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Most logical languages

 Language Learning Forum : General discussion Post Reply
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Andy_Liu
Triglot
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Hong Kong
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Speaks: Mandarin, Cantonese*, EnglishC2
Studies: French

 
 Message 9 of 143
17 August 2006 at 12:22pm | IP Logged 
delectric wrote:
I find Chinese quite logical now. Especially the writing at least it seems so neat and nicely packaged compared to a language like English with so many spelling exceptions. Then again I don't know if neat = more logical.


But there are more and more redundant expressions. I really hate extra "de" 's, extra "because", "based on" or "therefore" words... "one" or "a" is also overused as some kind of literal translation from English.
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surfingnirvana
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United States
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Speaks: English*
Studies: Spanish, Turkish, Japanese, Armenian

 
 Message 10 of 143
20 August 2006 at 12:37am | IP Logged 
I agree with the previous statement in relation to Turkish.

I have begun studying it and, while vastly different from any language I've studied before, it is extremely logical and has few exceptions. There is only one irregular noun in the whole language(su, water), and no irregular verbs! Vowel harmony is easily mastered, and plurality is formed by just a ler or lar!

And it sounds great too ;)

-Alex
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HyeLezûn
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United States
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 Message 11 of 143
20 August 2006 at 11:48pm | IP Logged 
Although I think English is an illogical language, I think French has to take the cake for a language that isn't logical. The two mute H's, one allowing for liasons and contractions and the other not allowing for them...is just silly. Also, the "T-inversions," like when "il y a" become "y a-t-il." I think those are so funny.
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Chung
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 Message 12 of 143
21 August 2006 at 12:09am | IP Logged 
On a side note and taking a cue from HyeLez, the most illogical languages for me are a tie between English and French. German is also not far behind because of the rather arbitrary assignment of nouns' gender (as in French.)
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hagen
Triglot
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Germany
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 Message 13 of 143
21 August 2006 at 1:48am | IP Logged 
Andy_Liu wrote:

But there are more and more redundant expressions. I really hate extra "de" 's, extra "because", "based on" or "therefore" words... "one" or "a" is also overused as some kind of literal translation from English.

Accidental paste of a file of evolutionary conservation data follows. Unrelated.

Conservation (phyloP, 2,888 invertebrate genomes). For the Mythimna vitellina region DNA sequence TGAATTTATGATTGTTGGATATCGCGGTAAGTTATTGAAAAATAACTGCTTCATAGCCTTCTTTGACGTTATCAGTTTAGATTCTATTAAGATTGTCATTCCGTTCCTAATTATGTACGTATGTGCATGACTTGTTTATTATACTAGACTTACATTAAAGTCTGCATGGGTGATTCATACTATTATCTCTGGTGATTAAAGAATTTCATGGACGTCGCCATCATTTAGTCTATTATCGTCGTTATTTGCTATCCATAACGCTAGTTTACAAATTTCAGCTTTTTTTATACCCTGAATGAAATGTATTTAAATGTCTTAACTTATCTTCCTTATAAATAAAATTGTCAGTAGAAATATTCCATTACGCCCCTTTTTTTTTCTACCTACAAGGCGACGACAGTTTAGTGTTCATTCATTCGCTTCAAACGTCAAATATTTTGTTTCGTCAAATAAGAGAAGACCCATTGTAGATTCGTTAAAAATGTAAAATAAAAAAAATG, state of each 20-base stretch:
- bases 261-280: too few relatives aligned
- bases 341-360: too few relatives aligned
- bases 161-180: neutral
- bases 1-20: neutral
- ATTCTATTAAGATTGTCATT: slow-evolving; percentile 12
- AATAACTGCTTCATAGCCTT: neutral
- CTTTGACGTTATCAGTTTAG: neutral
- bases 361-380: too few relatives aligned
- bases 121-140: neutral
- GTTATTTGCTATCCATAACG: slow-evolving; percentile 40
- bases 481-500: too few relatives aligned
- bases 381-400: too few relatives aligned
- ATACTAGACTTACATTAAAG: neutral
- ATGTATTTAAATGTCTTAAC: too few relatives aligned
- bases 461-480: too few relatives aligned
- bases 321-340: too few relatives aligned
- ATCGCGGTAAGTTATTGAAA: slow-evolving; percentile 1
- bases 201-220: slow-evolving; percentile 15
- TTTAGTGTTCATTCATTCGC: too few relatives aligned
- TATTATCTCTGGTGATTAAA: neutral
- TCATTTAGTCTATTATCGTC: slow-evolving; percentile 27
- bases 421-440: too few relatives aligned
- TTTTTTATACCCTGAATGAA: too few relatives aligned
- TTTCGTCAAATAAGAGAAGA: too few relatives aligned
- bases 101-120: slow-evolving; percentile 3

Well, some redundancy can make languages a lot easier to understand. For a counter example see Clssical Chinese...

But I think these things are mostly a matter of style. When you're closer to the spoken form of a language (e.g. in informal writing) the redundancies of spoken language will just creep in.

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Michael
Diglot
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Czech Republic
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Studies: Latin

 
 Message 14 of 143
02 September 2006 at 12:40pm | IP Logged 
I think the most logical language is Latin. It has clear gramatic rules and pronunciation.
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linguanima
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Australia
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 Message 15 of 143
03 September 2006 at 12:03am | IP Logged 
Michael wrote:
I think the most logical language is Latin. It has clear gramatic rules and pronunciation.


Latin?! Latin is not logical at all. The Roman were really funny: they had '-are' conjugation, '-ere' conjugation, '-ire' conjugation, fine. But why did they forge out a confusing, amgiguous 'short e' '-ere' conjugation, and with two cumbersome subdivisions, 'o' type and 'io' type? Personally I find that the most logical language is Turkish.
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Michael
Diglot
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Czech Republic
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 Message 16 of 143
03 September 2006 at 2:37am | IP Logged 
linguanima wrote:
Michael wrote:
I think the most logical language is Latin. It has clear gramatic rules and pronunciation.


Latin?! Latin is not logical at all. The Roman were really funny: they had '-are' conjugation, '-ere' conjugation, '-ire' conjugation, fine. But why did they forge out a confusing, amgiguous 'short e' '-ere' conjugation, and with two cumbersome subdivisions, 'o' type and 'io' type? Personally I find that the most logical language is Turkish.


I do not know Turkoish, but Latin is the most logical language, than i learned.


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